Flock Density Regulations for Free Range Poultry

Free Range Hens - Flock Density Regulations Flock Density Regulations

The European Union free-range regulations require only that the land be ‘mainly covered with vegetation’, without specifying the type or condition of plants. The Freedom Food directive is more demanding and specific:

Freedom Food Directive

  • A grass sward must be maintained over the grazing area, with active management of damaged ground.
  • The stocking rate must not exceed 1,000 birds per hectare available to the hens over the flock life.
  • Land used for arable cropping shall not be regarded as acceptable vegetation and shall be excluded from calculations for stocking density.
  • Where there is a build-up of parasites or disease on free-range land, rotational grazing or other disease control measures must be applied.
  • If rotational grazing is used, a minimum of one-sixth of the total range area must be available at any one time.

This is all right as far as it goes, but there is nothing which states that ground must be used in rotation. The use of the phrase ‘or other disease control measures” is too vague and open to abuse, such as a permanent reliance on chemical methods of control.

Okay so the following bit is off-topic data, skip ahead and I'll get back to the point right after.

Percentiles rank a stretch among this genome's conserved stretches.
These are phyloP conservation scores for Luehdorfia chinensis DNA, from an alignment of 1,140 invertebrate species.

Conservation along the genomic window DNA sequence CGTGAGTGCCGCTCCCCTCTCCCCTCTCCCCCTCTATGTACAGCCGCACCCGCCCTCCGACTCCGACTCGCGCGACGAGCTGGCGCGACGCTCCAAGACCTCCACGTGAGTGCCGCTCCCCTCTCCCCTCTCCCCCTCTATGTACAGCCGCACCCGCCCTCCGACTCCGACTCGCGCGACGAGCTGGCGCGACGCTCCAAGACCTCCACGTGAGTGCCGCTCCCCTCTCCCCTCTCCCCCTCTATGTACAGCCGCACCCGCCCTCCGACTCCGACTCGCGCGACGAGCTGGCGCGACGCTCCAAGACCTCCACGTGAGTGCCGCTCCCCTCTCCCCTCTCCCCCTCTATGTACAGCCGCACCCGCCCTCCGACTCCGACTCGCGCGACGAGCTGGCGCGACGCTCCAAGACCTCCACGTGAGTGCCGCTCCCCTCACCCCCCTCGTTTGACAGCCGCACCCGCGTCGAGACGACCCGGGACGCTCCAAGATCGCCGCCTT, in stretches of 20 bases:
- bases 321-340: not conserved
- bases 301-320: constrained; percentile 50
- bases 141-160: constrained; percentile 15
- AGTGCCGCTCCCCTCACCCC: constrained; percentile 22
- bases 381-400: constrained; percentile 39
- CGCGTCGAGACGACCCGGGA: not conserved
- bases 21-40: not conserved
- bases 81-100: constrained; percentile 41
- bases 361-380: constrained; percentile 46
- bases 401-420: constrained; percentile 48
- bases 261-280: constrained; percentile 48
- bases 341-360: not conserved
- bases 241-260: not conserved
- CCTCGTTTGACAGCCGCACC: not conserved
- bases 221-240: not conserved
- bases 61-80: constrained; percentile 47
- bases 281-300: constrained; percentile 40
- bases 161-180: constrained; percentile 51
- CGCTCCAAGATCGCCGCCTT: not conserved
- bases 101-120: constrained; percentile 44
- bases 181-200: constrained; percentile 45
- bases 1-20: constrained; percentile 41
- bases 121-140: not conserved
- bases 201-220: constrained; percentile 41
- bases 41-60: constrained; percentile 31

The organic standards of the Soil Association are as follows:

  • The land to which the birds have access must be adequately covered with properly man­aged and suitable vegetation. Recommended are grass/clover leys based on fescues and other grasses which tend to tillering rather than leaf length. Conditions that favour the development of natural dusting areas are advised, with companion grazing with sheep for sward management.
  • Stocking rates should not exceed 1,000 birds per hectare.
  • Pasture must be rested to allow vegetation to grow back. In the case of layers, the fallow period should be at least 9 months. With table birds, this should be at least two months per year, and in addition for one year in every three years.
  • These requirements do not apply where under 50 birds are free to roam rather than being in pens.

Extract from Free Range Poultry by Katie Thear

Widely recognised as the definitive guide to modern free-range poultry management, Free Range Poultry is a practical and comprehensive guide that is up to date with legislation and research findings. These articles on land management in free-range poultry systems are extracted from the book.

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